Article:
First, the literature is lacking long-term data on the safety and efficacy of DNN in the treatment of PE. DNN is an invasive and irreversible procedure, and, to date, the longest studied time point is 6 months after surgery and 1 year after CT-guided cryoablation (2,4). One week after CT-guided cryoablation, the IELT jumped from 55 s at baseline to 256 s, but was only 56% of that value (146 s) after 1 year, demonstrating the importance of long-term follow-up (4). Pulsed radiofrequency neuroablation showed promising results, but patient outcomes were not monitored past 3 weeks of treatment (3). While not detected in the previously described RCT, literature has shown that DNN may lead to certain complications (5). In the previously mentioned Korean national survey, urologists reported that the most common complication of DNN was the recurrence of PE, which they reported to be at approximately 10% (20). Also reported was pain or paresthesia of the glans, penile curvature, ED, and psychotic episodes, amongst others. These significant side effects and complications warrant long-term follow-up before this procedure can be safely recommended.
Another concern with the available DNN literature is the limited sample size of the published studies. The aforementioned RCT did not detail sample size calculations, a requirement for identifying a clinically relevant treatment effect (21). In this study, the small sample size—78 subjects only—undermines the reliability of the findings, particularly that randomization did not perform well, with significant differences in the allocation of study participants to treatment arms; 32 patients (41%) and 46 (59%) for DNN and circumcision, respectively (2). This risk is understandably much more common in studies with a small sample size. This may have drastically reduced the power to detect changes in the IELT in both groups, and limits the application of DNN’s effect to the population at large. On a similar note, the single-center design of this study limits its generalizability. Indeed, practice guidelines should rarely, if ever, be solely based on evidence from single-center trials (22). Because DNN is an invasive and irreversible procedure, urologists and patients can only be convinced of its role in the treatment of PE if favorable results emerge from multicenter, RCTs with large sample sizes and long-term follow-up. Due to these limitations, the International Society of Sexual Medicine (ISSM) has been unable to endorse DNN as an option in the treatment of PE (23). Practicing urologists need to be certain DNN is not only effective, but also safe.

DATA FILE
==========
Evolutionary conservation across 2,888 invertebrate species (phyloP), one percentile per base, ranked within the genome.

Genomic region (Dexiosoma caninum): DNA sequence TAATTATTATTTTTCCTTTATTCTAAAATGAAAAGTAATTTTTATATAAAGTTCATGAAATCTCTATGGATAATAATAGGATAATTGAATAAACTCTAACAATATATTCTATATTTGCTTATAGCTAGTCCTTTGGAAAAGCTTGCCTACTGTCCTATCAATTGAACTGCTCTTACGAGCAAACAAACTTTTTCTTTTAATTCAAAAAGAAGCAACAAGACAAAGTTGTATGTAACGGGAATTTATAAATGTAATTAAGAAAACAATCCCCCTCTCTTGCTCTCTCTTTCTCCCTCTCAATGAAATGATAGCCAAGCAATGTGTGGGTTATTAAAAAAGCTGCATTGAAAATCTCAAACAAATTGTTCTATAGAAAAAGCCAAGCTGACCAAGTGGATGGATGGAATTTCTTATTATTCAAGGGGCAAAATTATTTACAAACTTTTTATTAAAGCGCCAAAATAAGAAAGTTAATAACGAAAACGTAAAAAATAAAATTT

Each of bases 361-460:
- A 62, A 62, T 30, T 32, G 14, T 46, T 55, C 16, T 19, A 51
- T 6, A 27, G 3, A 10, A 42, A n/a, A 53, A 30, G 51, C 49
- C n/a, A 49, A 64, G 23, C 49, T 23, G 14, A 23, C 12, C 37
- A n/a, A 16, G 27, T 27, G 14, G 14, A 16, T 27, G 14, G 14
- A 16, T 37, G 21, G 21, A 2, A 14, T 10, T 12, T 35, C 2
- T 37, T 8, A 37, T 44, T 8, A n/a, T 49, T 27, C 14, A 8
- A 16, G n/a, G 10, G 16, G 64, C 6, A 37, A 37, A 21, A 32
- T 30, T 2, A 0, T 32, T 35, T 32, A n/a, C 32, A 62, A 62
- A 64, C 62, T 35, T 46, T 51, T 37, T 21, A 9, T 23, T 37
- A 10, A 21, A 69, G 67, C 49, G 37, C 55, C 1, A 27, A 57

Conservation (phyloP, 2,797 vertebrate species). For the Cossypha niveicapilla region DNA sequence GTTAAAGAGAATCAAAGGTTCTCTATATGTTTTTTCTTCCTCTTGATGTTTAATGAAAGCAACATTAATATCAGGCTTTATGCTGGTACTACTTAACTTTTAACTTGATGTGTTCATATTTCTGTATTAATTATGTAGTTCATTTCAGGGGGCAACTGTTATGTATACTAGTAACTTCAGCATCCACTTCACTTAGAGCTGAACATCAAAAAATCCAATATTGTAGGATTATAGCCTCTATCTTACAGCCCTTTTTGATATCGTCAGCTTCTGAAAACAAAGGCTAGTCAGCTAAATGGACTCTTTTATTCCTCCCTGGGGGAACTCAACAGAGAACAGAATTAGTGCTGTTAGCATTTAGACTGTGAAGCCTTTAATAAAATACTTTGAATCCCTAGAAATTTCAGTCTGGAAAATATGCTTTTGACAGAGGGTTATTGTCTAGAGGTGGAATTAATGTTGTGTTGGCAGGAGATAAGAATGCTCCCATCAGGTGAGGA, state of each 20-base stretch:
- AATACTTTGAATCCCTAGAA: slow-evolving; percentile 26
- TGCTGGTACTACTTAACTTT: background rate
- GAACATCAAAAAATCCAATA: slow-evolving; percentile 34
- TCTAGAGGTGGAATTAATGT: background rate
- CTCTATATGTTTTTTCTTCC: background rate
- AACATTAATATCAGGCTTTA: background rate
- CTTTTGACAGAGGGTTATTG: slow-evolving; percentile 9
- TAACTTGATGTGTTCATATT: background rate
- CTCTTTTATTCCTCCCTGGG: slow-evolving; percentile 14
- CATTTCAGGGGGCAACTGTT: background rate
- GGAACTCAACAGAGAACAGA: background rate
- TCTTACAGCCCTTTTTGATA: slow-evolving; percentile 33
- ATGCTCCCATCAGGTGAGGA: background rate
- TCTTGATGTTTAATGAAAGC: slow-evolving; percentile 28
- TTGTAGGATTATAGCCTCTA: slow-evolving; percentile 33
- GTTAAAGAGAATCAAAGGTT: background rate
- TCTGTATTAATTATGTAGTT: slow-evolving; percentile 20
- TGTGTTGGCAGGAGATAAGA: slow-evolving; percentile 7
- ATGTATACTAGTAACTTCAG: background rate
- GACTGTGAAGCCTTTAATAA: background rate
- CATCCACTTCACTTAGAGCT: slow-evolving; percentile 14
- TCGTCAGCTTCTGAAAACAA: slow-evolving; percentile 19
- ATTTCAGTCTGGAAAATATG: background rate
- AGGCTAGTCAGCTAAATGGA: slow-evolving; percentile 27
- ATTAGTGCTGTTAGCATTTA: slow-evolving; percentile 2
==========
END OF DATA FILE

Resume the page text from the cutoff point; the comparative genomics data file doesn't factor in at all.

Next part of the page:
Hyaluronic acid (HA) gel glans penis augmentation
HA gel glans penis augmentation to treat PE has also gained popularity in Asia, albeit at a slower rate than DNN. A survey of Korean urologists predicted that HA gel glans penis augmentation is administered by up to 17% of practicing physicians (20). The principle behind this approach is the injection of a HA gel into the glans penis in order to create a permanent physical barrier between hypersensitive dorsal nerve receptors and the outside environment. As with DNN, initial studies with HA gel glans penis augmentation revealed efficacy, resulting in a 2.9-fold increase in IELT (1.6 to 4.7 min) at 6 months after the procedure, which was maintained when studied 5 and then 10 years later (5,6). When HA gel therapy was compared to DNN, similar delays in IELT were reported, but a higher incidence of complications were seen with DNN or a combination of DNN and HA gel therapy, further detailed in Table 2 (5). Newer reports indicate possible complications including granulomatous foreign body reactions by contaminants and ischemic necrosis due to improper injection technique (7). While somewhat positive, the literature surrounding HA gel glans penis augmentation does not support incorporation into treatment guidelines.